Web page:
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BY ROSE HOONAN
How to heal that nagging muscle injury
Sprains and strains involve damage to ligaments and muscles.
These types of injuries are categorized into three “grades” defined by the severity of muscle fiber damage.
Mild sprains and strains can be treated at home, but you should see a doctor for more severe injuries.
To reduce pain and speed healing, rest your injury and treat it with ice, compression and elevation.
Physical therapy exercises can strengthen your muscles to prevent re-injury.
There you were, crushing that at-home workout, when ouch — your hamstring did not like all those jumping lunges. This is not your standard sore muscle feeling, but a pain that leaves you limping the next morning.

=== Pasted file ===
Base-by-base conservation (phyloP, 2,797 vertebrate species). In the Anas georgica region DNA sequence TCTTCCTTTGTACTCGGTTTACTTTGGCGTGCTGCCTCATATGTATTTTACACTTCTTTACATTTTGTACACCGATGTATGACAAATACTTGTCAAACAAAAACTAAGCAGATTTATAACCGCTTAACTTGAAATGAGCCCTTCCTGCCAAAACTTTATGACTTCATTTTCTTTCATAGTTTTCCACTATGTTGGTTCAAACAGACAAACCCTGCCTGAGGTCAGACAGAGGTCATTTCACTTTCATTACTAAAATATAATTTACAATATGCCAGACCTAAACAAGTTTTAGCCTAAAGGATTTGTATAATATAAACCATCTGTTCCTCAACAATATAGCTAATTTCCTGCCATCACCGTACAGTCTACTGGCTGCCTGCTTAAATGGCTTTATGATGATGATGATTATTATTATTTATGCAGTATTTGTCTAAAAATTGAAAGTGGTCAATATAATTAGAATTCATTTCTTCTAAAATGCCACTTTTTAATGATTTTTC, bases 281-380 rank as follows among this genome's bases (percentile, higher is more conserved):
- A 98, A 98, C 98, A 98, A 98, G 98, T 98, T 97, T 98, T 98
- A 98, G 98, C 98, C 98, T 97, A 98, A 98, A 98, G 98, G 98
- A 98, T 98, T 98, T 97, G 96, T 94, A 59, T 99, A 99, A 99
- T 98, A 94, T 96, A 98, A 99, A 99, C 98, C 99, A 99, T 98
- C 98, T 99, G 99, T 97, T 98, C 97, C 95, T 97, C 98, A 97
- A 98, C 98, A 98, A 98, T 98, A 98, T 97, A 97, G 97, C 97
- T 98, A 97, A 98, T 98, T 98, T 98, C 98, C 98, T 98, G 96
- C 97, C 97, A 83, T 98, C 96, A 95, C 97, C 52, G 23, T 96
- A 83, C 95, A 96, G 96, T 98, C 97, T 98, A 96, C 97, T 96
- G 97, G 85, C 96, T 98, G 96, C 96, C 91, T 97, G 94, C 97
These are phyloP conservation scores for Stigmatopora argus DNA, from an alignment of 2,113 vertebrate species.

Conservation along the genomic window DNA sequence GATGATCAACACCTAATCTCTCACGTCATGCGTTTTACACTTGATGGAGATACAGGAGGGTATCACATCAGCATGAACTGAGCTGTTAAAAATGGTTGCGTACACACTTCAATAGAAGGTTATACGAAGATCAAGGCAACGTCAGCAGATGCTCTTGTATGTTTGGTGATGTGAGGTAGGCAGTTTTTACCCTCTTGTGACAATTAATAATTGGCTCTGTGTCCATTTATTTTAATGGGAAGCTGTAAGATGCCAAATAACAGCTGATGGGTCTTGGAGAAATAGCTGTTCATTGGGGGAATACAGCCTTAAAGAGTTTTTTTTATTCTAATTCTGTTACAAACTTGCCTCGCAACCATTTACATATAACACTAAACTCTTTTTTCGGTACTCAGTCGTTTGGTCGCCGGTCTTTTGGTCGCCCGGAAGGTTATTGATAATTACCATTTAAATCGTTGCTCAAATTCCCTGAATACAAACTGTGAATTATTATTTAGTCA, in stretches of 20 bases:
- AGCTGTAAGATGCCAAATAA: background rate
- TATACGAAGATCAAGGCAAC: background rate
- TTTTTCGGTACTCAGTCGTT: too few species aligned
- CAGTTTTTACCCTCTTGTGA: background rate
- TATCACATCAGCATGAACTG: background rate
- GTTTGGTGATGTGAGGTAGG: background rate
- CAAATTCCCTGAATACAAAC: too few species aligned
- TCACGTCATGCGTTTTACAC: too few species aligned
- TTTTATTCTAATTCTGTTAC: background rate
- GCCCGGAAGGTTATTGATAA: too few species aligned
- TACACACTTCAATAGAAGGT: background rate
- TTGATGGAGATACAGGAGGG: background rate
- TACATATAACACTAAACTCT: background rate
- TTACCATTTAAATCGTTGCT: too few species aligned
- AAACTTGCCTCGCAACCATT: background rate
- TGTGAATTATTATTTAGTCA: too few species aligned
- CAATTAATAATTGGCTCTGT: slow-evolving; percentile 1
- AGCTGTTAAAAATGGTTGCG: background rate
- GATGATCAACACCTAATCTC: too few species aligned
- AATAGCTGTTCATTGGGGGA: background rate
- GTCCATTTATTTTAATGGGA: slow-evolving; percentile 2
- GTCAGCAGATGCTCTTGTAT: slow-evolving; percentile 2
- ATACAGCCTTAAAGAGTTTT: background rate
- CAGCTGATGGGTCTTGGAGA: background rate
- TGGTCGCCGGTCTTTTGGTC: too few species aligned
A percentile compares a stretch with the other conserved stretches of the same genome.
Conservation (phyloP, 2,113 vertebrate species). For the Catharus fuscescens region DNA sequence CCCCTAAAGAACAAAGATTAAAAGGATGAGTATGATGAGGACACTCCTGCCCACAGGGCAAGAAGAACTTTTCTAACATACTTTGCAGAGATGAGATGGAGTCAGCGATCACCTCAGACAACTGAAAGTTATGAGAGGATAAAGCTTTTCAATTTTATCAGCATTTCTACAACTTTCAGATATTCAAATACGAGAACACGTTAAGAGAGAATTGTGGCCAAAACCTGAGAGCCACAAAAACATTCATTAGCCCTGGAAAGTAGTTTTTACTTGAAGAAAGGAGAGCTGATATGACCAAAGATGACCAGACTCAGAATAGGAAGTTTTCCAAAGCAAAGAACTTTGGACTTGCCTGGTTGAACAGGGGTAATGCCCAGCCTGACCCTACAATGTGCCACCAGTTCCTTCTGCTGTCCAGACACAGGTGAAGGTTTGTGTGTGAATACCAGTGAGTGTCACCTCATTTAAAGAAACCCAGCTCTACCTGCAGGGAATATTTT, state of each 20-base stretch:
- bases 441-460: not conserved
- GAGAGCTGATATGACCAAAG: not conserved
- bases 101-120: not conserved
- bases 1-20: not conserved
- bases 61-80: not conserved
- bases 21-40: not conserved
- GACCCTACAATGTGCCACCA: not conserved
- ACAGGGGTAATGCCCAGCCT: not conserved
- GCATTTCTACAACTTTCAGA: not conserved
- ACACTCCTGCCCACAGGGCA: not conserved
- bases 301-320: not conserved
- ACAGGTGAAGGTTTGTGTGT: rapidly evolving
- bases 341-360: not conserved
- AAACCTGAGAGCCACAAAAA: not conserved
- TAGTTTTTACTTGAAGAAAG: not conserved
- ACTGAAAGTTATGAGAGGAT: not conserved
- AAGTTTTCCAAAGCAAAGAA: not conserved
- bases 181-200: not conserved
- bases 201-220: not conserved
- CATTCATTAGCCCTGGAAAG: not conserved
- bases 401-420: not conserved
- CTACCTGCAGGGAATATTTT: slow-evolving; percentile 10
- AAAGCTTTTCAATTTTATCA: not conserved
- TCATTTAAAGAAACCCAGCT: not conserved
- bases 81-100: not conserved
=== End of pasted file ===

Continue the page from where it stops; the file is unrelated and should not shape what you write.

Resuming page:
A quick Google search of your symptoms leads down a rabbit hole of muscle injury jargon: sprains, strains, tears … the list goes on. What’s the difference?
“A sprain refers to a ligament injury, which is a bone to bone tissue connection,” explains Catherine Braden, a physical therapist at UW Medicine Sports Medicine Center at Husky Stadium. “The term strain refers to a muscle or tendon injury. Tears can occur in a muscle, tendon or ligament.”
Muscle injury grades
Because these terms can be difficult to differentiate, doctors often categorize muscle and ligament injuries into three grades bucketed by the severity of muscle fiber damage…